AirAsia QZ8501: Black box reveals warning alarms 'screamed' before crash, as more bodies recovered from near fuselage of jet

Recordings from the black box recorder have revealed the noise of several "screaming" alarms as pilots fought to stabilise the aircraft

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The Independent Online

A crash investigator working on the tragic case of AirAsia flight Flight 8501 has described the "screaming" alarms that were recorded on the plane's black box at the time that pilots were desperately trying to stabilise the aircraft before it crashed into the Java sea.

The details have emerged as Indonesian divers today retrieved six more bodies from waters around the sunken fuselage of the AirAsia jetliner - but remain unable to access the main body of the jet or the cockpit where it is thought most of the other bodies remain.

Divers were struggling against strong current and poor visibility to lift the fuselage and what appears to be the plane's cockpit from the seabed at a depth of 30 meters (100 feet).

So far, 59 bodies have been recovered from AirAsia Flight 8501, which plunged into the Java Sea with 162 people while en route from Surabaya, Indonesia's second-largest city, to Singapore. Officials believed the rest are still inside the main fuselage.

Speaking to AFP, a crash investigator who wished to remain anonymous said that recordings from the black box in the plane's cockpit revealed several alarms were "screaming" at the time the pilots were trying to "recover" and stabilise the plane, including an alarm that indicated the aircraft was stalling.

fuselageweb.jpgThe investigator from Indonesia's National Transportation Safety Committee (NTSC) told AFP the pilots voices were drowned out by the sound of the alarms, which were going off "for some time". 

Earlier on Wednesday, NTSC head Tatang Kurniadi ruled out sabotage, as investigators downloaded and began analyzing data from the aircraft's cockpit voice and flight data recorders with advisers from Airbus, the plane's manufacturer.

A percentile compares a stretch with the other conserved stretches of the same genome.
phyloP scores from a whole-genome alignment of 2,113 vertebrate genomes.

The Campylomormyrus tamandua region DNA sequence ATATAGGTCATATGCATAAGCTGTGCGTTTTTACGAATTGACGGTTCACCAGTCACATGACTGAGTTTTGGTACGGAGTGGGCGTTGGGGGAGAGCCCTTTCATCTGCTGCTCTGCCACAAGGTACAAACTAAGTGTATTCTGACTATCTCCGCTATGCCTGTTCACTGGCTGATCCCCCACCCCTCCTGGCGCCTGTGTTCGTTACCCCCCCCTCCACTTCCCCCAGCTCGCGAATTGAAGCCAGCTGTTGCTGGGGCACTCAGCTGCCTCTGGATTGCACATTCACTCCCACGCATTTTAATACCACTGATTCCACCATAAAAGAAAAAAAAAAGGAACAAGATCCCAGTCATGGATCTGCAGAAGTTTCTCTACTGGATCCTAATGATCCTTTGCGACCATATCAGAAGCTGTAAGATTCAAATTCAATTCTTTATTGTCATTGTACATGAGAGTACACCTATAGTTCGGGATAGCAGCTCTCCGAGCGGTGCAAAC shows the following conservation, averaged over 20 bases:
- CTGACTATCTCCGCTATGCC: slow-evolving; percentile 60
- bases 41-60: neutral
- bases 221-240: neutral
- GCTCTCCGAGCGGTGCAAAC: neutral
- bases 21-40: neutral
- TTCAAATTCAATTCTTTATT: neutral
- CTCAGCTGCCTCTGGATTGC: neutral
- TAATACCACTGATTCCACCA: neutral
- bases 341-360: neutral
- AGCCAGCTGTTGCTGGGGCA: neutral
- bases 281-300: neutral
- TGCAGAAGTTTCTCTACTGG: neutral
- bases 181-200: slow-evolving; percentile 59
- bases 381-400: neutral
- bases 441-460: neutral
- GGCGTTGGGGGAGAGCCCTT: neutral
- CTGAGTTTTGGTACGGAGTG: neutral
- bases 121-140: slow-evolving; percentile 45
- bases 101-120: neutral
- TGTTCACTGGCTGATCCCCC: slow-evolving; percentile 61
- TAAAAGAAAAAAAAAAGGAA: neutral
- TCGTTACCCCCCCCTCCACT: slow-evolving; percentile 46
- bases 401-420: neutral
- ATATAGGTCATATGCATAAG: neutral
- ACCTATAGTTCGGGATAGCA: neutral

Transport Minister Ignasius Jonan told Parliament earlier this week that radar data showed that the plane was climbing at an abnormally high rate - about 6,000 feet a minute - then dropped rapidly and disappeared. He did not say what caused the plane to climb so rapidly, but the pilots asked to climb from 32,000 feet to 38,000 feet to avoid threatening clouds and were denied permission because of heavy air traffic. No distress signal was received.

airasia-fuselage.jpg
Part of the fuselage of AirAsia Flight QZ8501 inside a storage facility at Kumai port in Pangkalan Bun, on 19 January, 2015

An excessively rapid ascent is likely to cause an airplane to go into an aerodynamic stall. In 2009, an Air France Airbus A330 disappeared over the Atlantic Ocean in bad weather while flying from Rio de Janeiro to Paris. Investigators determined from the jet's black boxes that it began a steep climb and then went into a stall from which the pilots were unable to recover.

Airbus spokesman Justin Dubon said that it was too early to comment on possible similarities between the two crashes.

A preliminary report on the AirAsia accident is expected to be submitted to the International Civil Aviation Organization next week, in line with a requirement that it be filed within 30 days of a crash, Kurniadi said, adding that a full analysis of what went wrong with the plane could take up to a year.

AP

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